For most of us, the microphones in our smartphones and our laptops are more than enough to get by. However, there are reasons why you might want to invest in something a little better and more professional. Whether you’re just getting started live streaming or you use messaging boards as you work from home, it’s important that you present yourself well rather than using low quality audio. Maybe you’re a budding musician trying to get your recorded work out to potential fans. Most people want a crisper, more professional recording. That’s when you’ll need a quality microphone. If you’re at that point, then you need to learn the difference between condenser microphones and dynamic microphones. Both have their advantages and disadvantages. We’re going to take a look at the differences between condenser vs dynamic podcasts, and condenser vs dynamic for vocals to help you decide which one is the right kind for you.
A condenser is an old term for capacitor, which is a device used to store energy in an electric field. A condenser microphone from Buydig.com could really be called a capacitor microphone, but for whatever reasons the term “condenser” won out. The capacitor inside the microphone has two plates: a fixed back plate, and a thinner flexible front plate. When sound waves hit the front plate, they cause it to vibrate. Because the back plate and front plate are at a fixed distance from each other, the vibrations cause the plates to get closer, creating a change in capacitance. This change is converted into electrical signals, which are then amplified and transported to the pre-amp or mixing table. In order for the capacitor to register the change in capacitance, there needs to be a charge across it, which is why condenser mics require phantom power: a constant +48 volts. This phantom power can be provided by the mixing desk or pre-amp, but can be provided by a battery within the microphone itself. This studio microphone is ideal for use in recording vocals, either singing or spoken. Unlike dynamic mics, the electronics mean that these capacitor microphones are available in many different form factors, from large mics to small sensitive microphones worn on the lapel.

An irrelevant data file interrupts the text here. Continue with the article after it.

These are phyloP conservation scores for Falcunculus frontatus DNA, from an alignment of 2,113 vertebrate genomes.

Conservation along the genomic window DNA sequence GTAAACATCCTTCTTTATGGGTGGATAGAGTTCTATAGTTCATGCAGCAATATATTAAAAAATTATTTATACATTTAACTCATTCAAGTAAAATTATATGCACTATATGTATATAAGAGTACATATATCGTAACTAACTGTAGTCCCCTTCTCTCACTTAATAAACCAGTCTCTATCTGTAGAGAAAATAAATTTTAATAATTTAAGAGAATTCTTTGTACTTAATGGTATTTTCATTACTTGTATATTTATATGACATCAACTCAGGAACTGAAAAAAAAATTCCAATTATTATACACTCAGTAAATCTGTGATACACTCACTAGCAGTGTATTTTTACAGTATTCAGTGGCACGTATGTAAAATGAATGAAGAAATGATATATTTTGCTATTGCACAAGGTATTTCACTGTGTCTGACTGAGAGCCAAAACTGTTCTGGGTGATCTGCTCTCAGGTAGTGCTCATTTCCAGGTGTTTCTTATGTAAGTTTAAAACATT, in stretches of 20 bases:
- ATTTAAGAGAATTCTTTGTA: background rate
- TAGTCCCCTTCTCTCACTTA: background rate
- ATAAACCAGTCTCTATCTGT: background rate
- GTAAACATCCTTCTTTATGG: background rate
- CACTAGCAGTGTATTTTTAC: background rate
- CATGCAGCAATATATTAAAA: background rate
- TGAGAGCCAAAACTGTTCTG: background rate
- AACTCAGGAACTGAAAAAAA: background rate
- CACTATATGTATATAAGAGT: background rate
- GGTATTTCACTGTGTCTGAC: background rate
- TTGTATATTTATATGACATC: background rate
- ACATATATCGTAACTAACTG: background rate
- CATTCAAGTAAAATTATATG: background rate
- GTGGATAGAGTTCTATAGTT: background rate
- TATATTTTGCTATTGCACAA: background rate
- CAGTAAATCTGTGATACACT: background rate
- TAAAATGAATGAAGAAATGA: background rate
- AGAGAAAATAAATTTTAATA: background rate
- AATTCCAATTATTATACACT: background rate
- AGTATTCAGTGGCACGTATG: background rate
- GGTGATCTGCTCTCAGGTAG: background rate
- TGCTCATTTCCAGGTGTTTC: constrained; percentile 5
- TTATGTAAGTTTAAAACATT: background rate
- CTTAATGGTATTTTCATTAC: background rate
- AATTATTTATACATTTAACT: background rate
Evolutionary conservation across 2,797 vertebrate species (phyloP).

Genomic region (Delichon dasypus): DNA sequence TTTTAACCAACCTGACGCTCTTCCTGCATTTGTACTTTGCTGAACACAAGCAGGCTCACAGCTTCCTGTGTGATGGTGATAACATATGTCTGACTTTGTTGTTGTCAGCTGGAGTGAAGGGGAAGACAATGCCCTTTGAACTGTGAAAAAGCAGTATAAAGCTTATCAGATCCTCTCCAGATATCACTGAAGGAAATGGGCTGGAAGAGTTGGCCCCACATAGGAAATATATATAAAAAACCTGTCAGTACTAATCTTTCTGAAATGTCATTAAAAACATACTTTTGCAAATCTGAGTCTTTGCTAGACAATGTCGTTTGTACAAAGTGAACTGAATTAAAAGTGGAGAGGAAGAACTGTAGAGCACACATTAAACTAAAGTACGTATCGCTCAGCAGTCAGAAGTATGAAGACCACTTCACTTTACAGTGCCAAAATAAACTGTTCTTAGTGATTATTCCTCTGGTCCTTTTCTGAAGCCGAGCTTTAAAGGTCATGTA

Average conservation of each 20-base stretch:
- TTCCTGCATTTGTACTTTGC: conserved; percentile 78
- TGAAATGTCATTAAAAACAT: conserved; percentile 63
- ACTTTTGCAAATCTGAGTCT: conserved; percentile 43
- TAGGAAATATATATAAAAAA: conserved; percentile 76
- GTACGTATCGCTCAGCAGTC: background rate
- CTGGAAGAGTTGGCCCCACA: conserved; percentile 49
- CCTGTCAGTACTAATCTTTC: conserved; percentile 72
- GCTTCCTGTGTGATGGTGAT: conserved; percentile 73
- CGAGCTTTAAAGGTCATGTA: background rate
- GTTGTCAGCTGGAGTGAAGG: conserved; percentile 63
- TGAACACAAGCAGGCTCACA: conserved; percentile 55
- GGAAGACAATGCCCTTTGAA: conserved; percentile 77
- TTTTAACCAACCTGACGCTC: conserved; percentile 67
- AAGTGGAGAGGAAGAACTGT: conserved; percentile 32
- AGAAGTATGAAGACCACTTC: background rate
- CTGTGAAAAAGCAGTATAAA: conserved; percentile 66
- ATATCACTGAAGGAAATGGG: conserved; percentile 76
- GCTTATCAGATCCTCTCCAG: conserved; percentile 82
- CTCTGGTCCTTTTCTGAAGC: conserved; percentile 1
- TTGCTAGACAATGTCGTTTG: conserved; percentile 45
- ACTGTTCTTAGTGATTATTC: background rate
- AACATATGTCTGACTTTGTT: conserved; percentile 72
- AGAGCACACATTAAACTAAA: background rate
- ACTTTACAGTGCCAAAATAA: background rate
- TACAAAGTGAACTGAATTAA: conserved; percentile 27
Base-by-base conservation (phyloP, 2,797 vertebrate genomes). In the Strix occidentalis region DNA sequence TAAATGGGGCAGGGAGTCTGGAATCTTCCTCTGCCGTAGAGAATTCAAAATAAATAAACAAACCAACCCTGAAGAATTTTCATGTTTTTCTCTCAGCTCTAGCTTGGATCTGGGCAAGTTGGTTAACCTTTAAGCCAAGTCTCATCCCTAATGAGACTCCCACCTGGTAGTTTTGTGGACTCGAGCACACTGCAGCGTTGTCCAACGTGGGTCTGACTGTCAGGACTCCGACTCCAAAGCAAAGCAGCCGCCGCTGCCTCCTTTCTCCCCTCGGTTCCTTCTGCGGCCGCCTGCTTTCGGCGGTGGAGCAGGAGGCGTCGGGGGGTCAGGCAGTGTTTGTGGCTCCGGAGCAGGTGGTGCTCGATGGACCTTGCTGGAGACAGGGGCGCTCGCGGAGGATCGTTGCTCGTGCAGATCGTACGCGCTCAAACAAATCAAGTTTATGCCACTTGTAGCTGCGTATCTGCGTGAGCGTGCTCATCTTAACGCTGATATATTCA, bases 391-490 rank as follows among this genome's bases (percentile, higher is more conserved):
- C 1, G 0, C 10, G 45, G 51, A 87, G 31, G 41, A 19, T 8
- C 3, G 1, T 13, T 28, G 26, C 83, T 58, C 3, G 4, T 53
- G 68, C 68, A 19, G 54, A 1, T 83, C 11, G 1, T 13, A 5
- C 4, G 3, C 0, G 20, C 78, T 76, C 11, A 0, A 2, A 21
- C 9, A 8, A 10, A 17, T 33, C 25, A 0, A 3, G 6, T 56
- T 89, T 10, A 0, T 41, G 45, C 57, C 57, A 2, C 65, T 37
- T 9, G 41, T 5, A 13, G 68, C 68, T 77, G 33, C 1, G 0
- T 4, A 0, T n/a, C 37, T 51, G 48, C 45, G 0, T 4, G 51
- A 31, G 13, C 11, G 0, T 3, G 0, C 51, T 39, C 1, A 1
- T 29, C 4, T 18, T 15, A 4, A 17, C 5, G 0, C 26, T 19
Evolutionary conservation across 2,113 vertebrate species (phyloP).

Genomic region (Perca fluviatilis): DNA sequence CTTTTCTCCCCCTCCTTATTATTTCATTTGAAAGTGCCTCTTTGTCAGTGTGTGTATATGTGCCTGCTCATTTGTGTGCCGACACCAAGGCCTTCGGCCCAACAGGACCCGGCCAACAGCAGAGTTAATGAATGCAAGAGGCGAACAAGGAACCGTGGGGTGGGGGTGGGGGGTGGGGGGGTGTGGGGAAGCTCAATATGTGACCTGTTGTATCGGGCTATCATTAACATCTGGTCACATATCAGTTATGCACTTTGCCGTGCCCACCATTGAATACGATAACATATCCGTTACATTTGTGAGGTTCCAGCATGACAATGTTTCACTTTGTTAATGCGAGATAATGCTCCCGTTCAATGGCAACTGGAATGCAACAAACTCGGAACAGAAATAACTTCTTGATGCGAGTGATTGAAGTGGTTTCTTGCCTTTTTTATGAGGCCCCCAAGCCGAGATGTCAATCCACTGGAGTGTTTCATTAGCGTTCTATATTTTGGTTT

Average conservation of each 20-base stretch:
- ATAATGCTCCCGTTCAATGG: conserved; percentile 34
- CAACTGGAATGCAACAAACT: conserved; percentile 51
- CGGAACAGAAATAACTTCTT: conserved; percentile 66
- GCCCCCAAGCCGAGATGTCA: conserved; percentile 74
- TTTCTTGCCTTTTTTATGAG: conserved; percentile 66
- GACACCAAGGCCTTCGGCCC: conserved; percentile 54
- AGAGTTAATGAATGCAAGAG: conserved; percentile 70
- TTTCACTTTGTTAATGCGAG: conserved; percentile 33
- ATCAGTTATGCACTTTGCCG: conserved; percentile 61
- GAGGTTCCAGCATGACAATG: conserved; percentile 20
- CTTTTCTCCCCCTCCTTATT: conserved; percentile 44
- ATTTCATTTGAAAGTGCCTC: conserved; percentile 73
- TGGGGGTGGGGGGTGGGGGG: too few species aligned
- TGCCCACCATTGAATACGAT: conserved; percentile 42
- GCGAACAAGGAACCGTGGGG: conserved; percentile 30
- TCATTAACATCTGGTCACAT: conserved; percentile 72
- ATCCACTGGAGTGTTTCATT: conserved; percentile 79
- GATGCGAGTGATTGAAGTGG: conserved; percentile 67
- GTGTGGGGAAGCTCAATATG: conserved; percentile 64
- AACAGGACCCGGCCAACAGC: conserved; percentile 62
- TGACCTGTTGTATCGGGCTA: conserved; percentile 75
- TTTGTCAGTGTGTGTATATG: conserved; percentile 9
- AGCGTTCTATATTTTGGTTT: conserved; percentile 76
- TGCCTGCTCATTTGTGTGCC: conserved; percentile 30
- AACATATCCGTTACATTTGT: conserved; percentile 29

Dynamic, or moving-coil microphones, work by electromagnetic induction. Inside the microphone there is a diaphragm which has an induction coil attached. This coil is positioned within the magnetic field of a permanent magnet. When sound waves enter the microphone, they cause vibrations in the diaphragm. These movements cause the coil to move within the magnetic field creating a varying current and transducing the sound into electrical energy. The electrical signal can then be amplified by your microphone pre-amp or mixing desk. Dynamic microphones from Buydig.com are relatively cheap microphones due to the low cost of internal mechanisms. This moving coil microphone is also durable and rugged. Dynamic Microphones are ideal for recording louder sounds and instrumentation, such as drums or amplified guitars. Their low sensitivity means they’re unable to pick up distant sounds, making them better suited as live vocal microphones.
What is the Best Microphone?
Which one is right for you? Condenser mics give better sound quality over all frequencies whereas dynamic mics are more durable and better for cutting out background noise. If you have an indoor, sound-proof recording environment, a condenser is the best studio microphone. If you want a live sound recording, or if you want to record loud instruments like amplified guitars or drums, a dynamic is the best microphone for live vocals. That’s the general rule of thumb, anyway. As you get more professional, more nuances emerge.